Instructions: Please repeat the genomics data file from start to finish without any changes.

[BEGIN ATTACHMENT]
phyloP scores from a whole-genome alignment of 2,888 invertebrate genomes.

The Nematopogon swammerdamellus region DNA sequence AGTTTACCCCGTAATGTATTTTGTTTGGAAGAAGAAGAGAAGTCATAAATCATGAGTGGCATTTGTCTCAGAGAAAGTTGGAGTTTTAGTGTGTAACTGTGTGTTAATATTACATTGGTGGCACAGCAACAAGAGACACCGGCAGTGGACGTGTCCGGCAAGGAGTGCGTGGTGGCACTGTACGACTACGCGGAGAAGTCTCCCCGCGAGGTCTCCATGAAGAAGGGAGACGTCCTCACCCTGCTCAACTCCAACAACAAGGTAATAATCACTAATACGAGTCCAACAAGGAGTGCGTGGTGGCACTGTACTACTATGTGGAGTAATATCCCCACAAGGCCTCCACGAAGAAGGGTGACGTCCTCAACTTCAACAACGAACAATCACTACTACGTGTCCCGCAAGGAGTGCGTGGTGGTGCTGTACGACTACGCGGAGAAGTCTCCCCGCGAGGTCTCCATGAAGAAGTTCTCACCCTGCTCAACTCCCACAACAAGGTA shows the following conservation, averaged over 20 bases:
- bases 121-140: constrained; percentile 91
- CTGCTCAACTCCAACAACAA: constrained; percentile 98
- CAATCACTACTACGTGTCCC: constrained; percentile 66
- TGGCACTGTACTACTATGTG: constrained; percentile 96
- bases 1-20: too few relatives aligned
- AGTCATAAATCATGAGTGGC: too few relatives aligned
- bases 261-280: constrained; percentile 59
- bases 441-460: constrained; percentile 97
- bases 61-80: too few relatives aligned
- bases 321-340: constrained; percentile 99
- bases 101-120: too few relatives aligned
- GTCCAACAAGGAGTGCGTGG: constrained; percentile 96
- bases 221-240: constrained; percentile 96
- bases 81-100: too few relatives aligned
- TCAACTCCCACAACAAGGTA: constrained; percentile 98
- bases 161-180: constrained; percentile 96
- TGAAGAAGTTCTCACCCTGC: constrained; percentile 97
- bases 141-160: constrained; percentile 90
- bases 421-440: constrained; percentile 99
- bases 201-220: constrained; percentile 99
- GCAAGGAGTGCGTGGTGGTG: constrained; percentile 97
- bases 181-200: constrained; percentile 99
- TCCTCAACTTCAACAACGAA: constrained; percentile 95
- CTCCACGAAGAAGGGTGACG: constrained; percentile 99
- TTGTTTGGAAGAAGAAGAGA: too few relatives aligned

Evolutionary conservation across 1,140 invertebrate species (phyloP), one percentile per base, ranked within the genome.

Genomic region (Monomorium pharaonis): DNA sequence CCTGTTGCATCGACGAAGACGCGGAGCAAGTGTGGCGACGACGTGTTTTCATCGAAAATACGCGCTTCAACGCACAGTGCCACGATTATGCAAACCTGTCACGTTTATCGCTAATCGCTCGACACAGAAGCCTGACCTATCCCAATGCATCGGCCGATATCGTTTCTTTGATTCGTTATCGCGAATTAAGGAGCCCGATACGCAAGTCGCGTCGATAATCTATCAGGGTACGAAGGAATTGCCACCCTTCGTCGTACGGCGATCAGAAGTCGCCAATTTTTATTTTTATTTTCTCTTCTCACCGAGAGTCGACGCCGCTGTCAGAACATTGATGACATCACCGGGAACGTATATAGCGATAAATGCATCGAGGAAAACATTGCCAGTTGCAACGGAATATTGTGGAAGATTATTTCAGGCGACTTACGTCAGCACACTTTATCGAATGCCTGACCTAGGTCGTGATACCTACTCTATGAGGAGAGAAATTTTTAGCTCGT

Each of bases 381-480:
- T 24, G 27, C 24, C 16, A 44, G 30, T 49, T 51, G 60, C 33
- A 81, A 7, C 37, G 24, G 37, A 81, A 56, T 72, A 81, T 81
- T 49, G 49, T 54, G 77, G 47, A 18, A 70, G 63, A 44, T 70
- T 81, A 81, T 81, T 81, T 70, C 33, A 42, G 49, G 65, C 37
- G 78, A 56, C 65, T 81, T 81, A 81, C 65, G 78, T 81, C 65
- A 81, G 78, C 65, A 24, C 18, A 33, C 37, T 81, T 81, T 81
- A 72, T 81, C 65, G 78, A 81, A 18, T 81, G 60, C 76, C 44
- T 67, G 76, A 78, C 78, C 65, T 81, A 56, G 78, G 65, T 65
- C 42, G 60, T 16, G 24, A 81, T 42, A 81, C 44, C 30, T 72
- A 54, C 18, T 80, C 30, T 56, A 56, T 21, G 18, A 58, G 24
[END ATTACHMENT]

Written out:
phyloP scores from a whole-genome alignment of 2,888 invertebrate genomes.

The Nematopogon swammerdamellus region DNA sequence AGTTTACCCCGTAATGTATTTTGTTTGGAAGAAGAAGAGAAGTCATAAATCATGAGTGGCATTTGTCTCAGAGAAAGTTGGAGTTTTAGTGTGTAACTGTGTGTTAATATTACATTGGTGGCACAGCAACAAGAGACACCGGCAGTGGACGTGTCCGGCAAGGAGTGCGTGGTGGCACTGTACGACTACGCGGAGAAGTCTCCCCGCGAGGTCTCCATGAAGAAGGGAGACGTCCTCACCCTGCTCAACTCCAACAACAAGGTAATAATCACTAATACGAGTCCAACAAGGAGTGCGTGGTGGCACTGTACTACTATGTGGAGTAATATCCCCACAAGGCCTCCACGAAGAAGGGTGACGTCCTCAACTTCAACAACGAACAATCACTACTACGTGTCCCGCAAGGAGTGCGTGGTGGTGCTGTACGACTACGCGGAGAAGTCTCCCCGCGAGGTCTCCATGAAGAAGTTCTCACCCTGCTCAACTCCCACAACAAGGTA shows the following conservation, averaged over 20 bases:
- bases 121-140: constrained; percentile 91
- CTGCTCAACTCCAACAACAA: constrained; percentile 98
- CAATCACTACTACGTGTCCC: constrained; percentile 66
- TGGCACTGTACTACTATGTG: constrained; percentile 96
- bases 1-20: too few relatives aligned
- AGTCATAAATCATGAGTGGC: too few relatives aligned
- bases 261-280: constrained; percentile 59
- bases 441-460: constrained; percentile 97
- bases 61-80: too few relatives aligned
- bases 321-340: constrained; percentile 99
- bases 101-120: too few relatives aligned
- GTCCAACAAGGAGTGCGTGG: constrained; percentile 96
- bases 221-240: constrained; percentile 96
- bases 81-100: too few relatives aligned
- TCAACTCCCACAACAAGGTA: constrained; percentile 98
- bases 161-180: constrained; percentile 96
- TGAAGAAGTTCTCACCCTGC: constrained; percentile 97
- bases 141-160: constrained; percentile 90
- bases 421-440: constrained; percentile 99
- bases 201-220: constrained; percentile 99
- GCAAGGAGTGCGTGGTGGTG: constrained; percentile 97
- bases 181-200: constrained; percentile 99
- TCCTCAACTTCAACAACGAA: constrained; percentile 95
- CTCCACGAAGAAGGGTGACG: constrained; percentile 99
- TTGTTTGGAAGAAGAAGAGA: too few relatives aligned

Evolutionary conservation across 1,140 invertebrate species (phyloP), one percentile per base, ranked within the genome.

Genomic region (Monomorium pharaonis): DNA sequence CCTGTTGCATCGACGAAGACGCGGAGCAAGTGTGGCGACGACGTGTTTTCATCGAAAATACGCGCTTCAACGCACAGTGCCACGATTATGCAAACCTGTCACGTTTATCGCTAATCGCTCGACACAGAAGCCTGACCTATCCCAATGCATCGGCCGATATCGTTTCTTTGATTCGTTATCGCGAATTAAGGAGCCCGATACGCAAGTCGCGTCGATAATCTATCAGGGTACGAAGGAATTGCCACCCTTCGTCGTACGGCGATCAGAAGTCGCCAATTTTTATTTTTATTTTCTCTTCTCACCGAGAGTCGACGCCGCTGTCAGAACATTGATGACATCACCGGGAACGTATATAGCGATAAATGCATCGAGGAAAACATTGCCAGTTGCAACGGAATATTGTGGAAGATTATTTCAGGCGACTTACGTCAGCACACTTTATCGAATGCCTGACCTAGGTCGTGATACCTACTCTATGAGGAGAGAAATTTTTAGCTCGT

Each of bases 381-480:
- T 24, G 27, C 24, C 16, A 44, G 30, T 49, T 51, G 60, C 33
- A 81, A 7, C 37, G 24, G 37, A 81, A 56, T 72, A 81, T 81
- T 49, G 49, T 54, G 77, G 47, A 18, A 70, G 63, A 44, T 70
- T 81, A 81, T 81, T 81, T 70, C 33, A 42, G 49, G 65, C 37
- G 78, A 56, C 65, T 81, T 81, A 81, C 65, G 78, T 81, C 65
- A 81, G 78, C 65, A 24, C 18, A 33, C 37, T 81, T 81, T 81
- A 72, T 81, C 65, G 78, A 81, A 18, T 81, G 60, C 76, C 44
- T 67, G 76, A 78, C 78, C 65, T 81, A 56, G 78, G 65, T 65
- C 42, G 60, T 16, G 24, A 81, T 42, A 81, C 44, C 30, T 72
- A 54, C 18, T 80, C 30, T 56, A 56, T 21, G 18, A 58, G 24